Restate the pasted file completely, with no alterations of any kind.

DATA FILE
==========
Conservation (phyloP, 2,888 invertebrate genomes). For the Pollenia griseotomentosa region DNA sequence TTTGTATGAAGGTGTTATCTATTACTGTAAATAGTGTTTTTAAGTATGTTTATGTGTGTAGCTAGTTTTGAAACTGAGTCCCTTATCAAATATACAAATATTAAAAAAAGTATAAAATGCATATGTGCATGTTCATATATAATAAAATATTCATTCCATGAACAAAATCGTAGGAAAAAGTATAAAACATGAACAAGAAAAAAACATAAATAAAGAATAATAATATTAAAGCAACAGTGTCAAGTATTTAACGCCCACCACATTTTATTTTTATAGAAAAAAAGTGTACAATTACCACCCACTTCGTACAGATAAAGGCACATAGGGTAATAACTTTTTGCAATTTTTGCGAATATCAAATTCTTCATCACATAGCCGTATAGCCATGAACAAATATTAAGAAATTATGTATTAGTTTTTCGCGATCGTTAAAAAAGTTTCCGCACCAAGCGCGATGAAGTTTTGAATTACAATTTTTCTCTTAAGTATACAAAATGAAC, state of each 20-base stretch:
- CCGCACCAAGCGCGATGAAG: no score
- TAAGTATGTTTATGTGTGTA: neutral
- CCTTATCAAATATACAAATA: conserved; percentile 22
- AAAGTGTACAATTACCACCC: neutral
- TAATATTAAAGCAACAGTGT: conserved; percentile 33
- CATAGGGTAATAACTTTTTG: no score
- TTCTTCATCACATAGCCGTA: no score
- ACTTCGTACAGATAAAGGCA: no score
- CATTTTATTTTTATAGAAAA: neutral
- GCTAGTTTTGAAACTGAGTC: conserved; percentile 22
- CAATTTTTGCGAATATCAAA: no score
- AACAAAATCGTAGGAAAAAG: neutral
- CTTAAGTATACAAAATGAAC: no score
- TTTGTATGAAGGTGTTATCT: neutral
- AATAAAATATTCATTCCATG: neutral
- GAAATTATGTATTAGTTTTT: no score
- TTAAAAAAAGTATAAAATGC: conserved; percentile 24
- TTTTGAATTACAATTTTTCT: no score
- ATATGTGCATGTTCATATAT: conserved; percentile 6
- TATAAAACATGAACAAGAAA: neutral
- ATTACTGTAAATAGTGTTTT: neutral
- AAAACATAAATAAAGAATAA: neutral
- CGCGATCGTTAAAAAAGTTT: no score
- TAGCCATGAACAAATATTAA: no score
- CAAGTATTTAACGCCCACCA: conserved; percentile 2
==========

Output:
Conservation (phyloP, 2,888 invertebrate genomes). For the Pollenia griseotomentosa region DNA sequence TTTGTATGAAGGTGTTATCTATTACTGTAAATAGTGTTTTTAAGTATGTTTATGTGTGTAGCTAGTTTTGAAACTGAGTCCCTTATCAAATATACAAATATTAAAAAAAGTATAAAATGCATATGTGCATGTTCATATATAATAAAATATTCATTCCATGAACAAAATCGTAGGAAAAAGTATAAAACATGAACAAGAAAAAAACATAAATAAAGAATAATAATATTAAAGCAACAGTGTCAAGTATTTAACGCCCACCACATTTTATTTTTATAGAAAAAAAGTGTACAATTACCACCCACTTCGTACAGATAAAGGCACATAGGGTAATAACTTTTTGCAATTTTTGCGAATATCAAATTCTTCATCACATAGCCGTATAGCCATGAACAAATATTAAGAAATTATGTATTAGTTTTTCGCGATCGTTAAAAAAGTTTCCGCACCAAGCGCGATGAAGTTTTGAATTACAATTTTTCTCTTAAGTATACAAAATGAAC, state of each 20-base stretch:
- CCGCACCAAGCGCGATGAAG: no score
- TAAGTATGTTTATGTGTGTA: neutral
- CCTTATCAAATATACAAATA: conserved; percentile 22
- AAAGTGTACAATTACCACCC: neutral
- TAATATTAAAGCAACAGTGT: conserved; percentile 33
- CATAGGGTAATAACTTTTTG: no score
- TTCTTCATCACATAGCCGTA: no score
- ACTTCGTACAGATAAAGGCA: no score
- CATTTTATTTTTATAGAAAA: neutral
- GCTAGTTTTGAAACTGAGTC: conserved; percentile 22
- CAATTTTTGCGAATATCAAA: no score
- AACAAAATCGTAGGAAAAAG: neutral
- CTTAAGTATACAAAATGAAC: no score
- TTTGTATGAAGGTGTTATCT: neutral
- AATAAAATATTCATTCCATG: neutral
- GAAATTATGTATTAGTTTTT: no score
- TTAAAAAAAGTATAAAATGC: conserved; percentile 24
- TTTTGAATTACAATTTTTCT: no score
- ATATGTGCATGTTCATATAT: conserved; percentile 6
- TATAAAACATGAACAAGAAA: neutral
- ATTACTGTAAATAGTGTTTT: neutral
- AAAACATAAATAAAGAATAA: neutral
- CGCGATCGTTAAAAAAGTTT: no score
- TAGCCATGAACAAATATTAA: no score
- CAAGTATTTAACGCCCACCA: conserved; percentile 2